Ranidae – True frogs

Widest distributed of any amphibian, these "classic" frogs have a typical smooth skin, webbed feet & large, powerful legs

Commonly referred to as true frogs, they are a globally distributed family of amphibians inhabiting a vast array of regions across the planet, with the notable exceptions of Australia and Antarctica. What distinguishes this family is the sheer diversity in their sizes, ranging from diminutive species like the wood frog, scarcely larger than a toenail, to formidable giants capable of consuming entire bats and birds.

True frogs, characterized by their frog-like body shapes, possess several distinctive features, including robust hindlimbs and webbed toes, making them well-suited for both terrestrial and aquatic lifestyles. While most species exhibit adaptability to life on land and in water, the reproductive phase is tied to aquatic environments, where adults lay their eggs. This amphibious lifestyle ensures the survival of their tadpoles, which undergo aquatic development.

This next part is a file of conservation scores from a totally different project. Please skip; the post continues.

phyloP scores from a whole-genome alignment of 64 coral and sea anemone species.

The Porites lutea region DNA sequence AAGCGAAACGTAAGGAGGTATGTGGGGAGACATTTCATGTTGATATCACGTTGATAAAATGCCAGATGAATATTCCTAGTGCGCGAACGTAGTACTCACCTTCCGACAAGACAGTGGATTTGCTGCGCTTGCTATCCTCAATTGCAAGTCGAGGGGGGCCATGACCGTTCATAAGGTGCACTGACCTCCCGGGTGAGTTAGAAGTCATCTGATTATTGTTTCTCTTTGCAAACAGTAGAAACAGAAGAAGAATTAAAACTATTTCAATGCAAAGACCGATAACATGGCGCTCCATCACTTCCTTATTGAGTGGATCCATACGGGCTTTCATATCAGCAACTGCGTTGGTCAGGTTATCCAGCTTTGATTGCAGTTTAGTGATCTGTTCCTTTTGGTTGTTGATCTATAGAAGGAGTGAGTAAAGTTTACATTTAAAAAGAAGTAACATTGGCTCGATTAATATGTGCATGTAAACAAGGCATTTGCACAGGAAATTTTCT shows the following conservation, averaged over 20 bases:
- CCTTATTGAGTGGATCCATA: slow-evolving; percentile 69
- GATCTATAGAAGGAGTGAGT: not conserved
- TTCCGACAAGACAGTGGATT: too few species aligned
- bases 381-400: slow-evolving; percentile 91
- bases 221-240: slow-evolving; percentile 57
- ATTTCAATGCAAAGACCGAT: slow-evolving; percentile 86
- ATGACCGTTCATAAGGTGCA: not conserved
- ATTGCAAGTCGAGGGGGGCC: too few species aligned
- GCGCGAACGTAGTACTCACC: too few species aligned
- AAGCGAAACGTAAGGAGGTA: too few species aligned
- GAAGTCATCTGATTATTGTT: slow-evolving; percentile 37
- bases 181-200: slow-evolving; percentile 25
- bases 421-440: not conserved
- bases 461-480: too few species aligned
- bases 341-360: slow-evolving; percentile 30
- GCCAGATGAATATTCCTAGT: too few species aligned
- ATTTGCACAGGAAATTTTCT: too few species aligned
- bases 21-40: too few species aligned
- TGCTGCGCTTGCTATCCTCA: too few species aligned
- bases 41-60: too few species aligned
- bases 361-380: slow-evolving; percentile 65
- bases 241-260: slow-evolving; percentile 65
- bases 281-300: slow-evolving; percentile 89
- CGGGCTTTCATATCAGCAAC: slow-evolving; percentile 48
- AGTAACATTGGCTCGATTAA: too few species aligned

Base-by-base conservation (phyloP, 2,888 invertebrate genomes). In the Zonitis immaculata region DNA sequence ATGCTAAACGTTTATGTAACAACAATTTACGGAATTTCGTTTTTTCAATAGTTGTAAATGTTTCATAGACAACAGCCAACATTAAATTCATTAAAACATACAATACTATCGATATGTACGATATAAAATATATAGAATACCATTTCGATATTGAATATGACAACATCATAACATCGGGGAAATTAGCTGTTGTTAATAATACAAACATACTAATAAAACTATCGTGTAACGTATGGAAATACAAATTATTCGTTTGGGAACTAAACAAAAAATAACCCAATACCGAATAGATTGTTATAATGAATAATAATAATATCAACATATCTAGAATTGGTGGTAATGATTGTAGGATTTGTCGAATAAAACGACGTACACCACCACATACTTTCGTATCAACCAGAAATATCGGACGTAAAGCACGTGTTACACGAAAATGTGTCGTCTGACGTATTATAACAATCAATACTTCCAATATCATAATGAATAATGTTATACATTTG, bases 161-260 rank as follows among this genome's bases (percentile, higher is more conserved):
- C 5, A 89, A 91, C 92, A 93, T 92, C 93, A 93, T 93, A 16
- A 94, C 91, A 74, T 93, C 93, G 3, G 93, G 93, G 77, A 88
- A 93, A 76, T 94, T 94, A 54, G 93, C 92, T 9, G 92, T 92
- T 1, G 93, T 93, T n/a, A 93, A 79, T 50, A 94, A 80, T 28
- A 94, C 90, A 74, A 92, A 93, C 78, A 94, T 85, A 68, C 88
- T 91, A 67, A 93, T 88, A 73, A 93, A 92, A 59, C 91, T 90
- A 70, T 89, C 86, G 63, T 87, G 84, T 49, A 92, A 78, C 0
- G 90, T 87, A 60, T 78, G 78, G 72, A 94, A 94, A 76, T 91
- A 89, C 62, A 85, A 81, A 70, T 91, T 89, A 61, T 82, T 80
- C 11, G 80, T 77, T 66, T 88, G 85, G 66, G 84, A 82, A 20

Intriguingly, true frogs often display a coloration that blends seamlessly with their surroundings, primarily in shades of green and brown. This cryptic coloring aids in camouflage, providing them with a measure of protection from potential predators. Those that inhabit aquatic environments tend to have an olive-green hue, further enhancing their ability to blend in.

The ecological significance of true frogs cannot be understated. As both predators and prey within their ecosystems, they play a pivotal role in maintaining ecological balance. Their diet primarily consists of insects and other small invertebrates, contributing to the regulation of insect populations. Additionally, their calls serve as a vital component of acoustic communication within their communities, aiding in mate selection and territory establishment.